This can be a lengthy process. Some Munsteiner stones sit on her bench for as much as two years, quietly defining them­selves and revealing their idio­syn­crasies under her patient scrutiny.

Dynamic Line

Because Munsteiner’s gems do not conform to a prede­ter­mined cut, thev may have as many as a dozen differ­ently shaped sides. “This produces a dramatic, dynamic line,” Aguado says. “lt goes up, down and zigzags about.” Her metal­work both enhances this dynamic quality and is itself enhanced by it. Sometimes her work stands in contrast to that motion, high­lighting it. Sometimes it takes on a moving char­acter as well, a subtle dance between two strengths.

A finished piece of such Aguado Munsteiner jewelry typi­cally costs in thc range of $300 to $3000. The price can go much higher: A large: neck­lace of her design with a 30 carat golden beryl set in 18k gold and silver prices between $6OOO and $7000. The type and size of the stone are prin­cipal factors in deter­mining where within the general range a retail price falls.

Longstanding Ties

Aguado has known of Munsteiner’s work for some 15 years. She first became aware of it while a grad­uate student at the Akademie für Bildende Kunst in Salzburg, Austria. She found his work to be “the freshest approach ever to gemstone cutting.”

She made the effort to vsit him at that time and returns frequently to buy his work and to continue what has evolved from a busi­ness connec­tion into a personal friend­ship and some­thing of a profes­sional collaboration.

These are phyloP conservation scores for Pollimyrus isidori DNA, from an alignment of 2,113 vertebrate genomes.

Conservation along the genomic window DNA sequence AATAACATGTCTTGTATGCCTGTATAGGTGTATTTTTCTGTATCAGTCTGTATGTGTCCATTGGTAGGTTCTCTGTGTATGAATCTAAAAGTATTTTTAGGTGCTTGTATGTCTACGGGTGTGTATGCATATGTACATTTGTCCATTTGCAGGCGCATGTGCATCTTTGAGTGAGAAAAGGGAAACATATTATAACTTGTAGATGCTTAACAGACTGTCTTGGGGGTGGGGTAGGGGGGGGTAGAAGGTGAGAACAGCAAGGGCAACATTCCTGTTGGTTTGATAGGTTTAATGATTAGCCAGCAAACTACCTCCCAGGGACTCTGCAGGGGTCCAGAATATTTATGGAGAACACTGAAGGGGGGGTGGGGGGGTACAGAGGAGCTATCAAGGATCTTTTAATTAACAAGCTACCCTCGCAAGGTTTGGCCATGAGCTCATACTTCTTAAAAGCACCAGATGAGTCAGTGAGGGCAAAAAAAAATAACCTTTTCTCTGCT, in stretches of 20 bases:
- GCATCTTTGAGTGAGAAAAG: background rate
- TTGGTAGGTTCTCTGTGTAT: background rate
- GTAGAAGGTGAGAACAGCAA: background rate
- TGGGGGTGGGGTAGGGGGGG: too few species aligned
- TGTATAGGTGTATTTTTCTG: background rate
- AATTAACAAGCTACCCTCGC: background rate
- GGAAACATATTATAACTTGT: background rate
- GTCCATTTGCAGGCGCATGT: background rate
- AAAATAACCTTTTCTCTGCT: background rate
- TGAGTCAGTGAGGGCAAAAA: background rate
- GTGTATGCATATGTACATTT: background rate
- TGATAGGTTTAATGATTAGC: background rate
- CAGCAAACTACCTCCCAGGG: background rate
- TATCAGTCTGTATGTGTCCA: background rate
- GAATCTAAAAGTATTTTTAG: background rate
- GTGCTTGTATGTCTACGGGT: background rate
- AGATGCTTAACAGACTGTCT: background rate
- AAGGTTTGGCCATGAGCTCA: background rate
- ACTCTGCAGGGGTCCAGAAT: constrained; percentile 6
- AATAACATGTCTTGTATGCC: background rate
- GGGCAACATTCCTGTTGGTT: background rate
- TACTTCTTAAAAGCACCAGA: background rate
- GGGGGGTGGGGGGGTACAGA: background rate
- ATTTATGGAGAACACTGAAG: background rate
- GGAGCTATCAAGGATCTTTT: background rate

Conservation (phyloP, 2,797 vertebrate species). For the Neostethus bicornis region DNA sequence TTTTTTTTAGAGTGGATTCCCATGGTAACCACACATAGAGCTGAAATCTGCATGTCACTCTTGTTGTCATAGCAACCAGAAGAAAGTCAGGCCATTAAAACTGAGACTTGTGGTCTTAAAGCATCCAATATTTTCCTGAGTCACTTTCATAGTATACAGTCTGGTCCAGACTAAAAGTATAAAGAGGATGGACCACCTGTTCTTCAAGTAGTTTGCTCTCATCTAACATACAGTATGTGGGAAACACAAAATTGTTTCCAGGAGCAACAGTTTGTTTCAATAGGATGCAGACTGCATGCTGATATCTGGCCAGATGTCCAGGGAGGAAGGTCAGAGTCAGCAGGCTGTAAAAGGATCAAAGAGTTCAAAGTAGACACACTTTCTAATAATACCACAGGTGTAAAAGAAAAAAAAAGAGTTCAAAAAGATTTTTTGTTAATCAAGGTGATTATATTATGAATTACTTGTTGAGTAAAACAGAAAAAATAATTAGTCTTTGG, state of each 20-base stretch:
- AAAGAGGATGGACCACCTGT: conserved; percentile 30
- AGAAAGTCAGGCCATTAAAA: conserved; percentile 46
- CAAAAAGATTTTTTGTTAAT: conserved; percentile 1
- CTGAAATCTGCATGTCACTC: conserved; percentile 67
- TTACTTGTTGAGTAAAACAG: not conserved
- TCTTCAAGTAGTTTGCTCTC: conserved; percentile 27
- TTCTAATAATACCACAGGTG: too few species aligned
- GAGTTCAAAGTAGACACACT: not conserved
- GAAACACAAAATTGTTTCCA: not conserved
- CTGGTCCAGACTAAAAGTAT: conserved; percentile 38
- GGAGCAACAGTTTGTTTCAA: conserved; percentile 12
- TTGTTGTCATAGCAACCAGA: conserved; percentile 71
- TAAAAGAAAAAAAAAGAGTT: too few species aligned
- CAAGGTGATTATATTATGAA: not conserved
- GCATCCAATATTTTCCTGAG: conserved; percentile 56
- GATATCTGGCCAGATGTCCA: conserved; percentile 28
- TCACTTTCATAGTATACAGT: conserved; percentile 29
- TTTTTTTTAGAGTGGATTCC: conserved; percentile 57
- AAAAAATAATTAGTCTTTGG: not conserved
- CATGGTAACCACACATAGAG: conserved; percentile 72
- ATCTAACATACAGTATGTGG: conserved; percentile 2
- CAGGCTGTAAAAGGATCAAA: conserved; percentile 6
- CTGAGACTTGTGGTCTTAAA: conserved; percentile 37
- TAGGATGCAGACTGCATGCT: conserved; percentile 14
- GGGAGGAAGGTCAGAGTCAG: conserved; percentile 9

The work of each artist inspires that of the other. Just as Aguado finds Munsteiner’s stones invig­o­rating, so Munsteiner finds her use of them, occa­sion­ally leading him to cut a stone with her in mind.

About the Artist 

Initially self-taught in metals. Deborah Aguado has also studied at the Tyler School of Art of Temple University. did grad­uate work in gold and silver at the Akadcemie für Bildende Kunst, as mentioned previ­ously, and holds a master’s degree in Crafts Administration and Studio Arts from New York University. She has been working in metals since 1965.

She has been awarded grants from the National Endowment for the Arts and the New York Foundation for the Arts for her work in metal. Aguado has exhib­ited in many parts of the world, primarily in Europe.

She has been teaching for 14 years. and conducts work­shops across the country. Currently she divides her professinal time between her studio work and teaching at The New School/​Parsons School of Design. Both her studio and the school are located in New York City.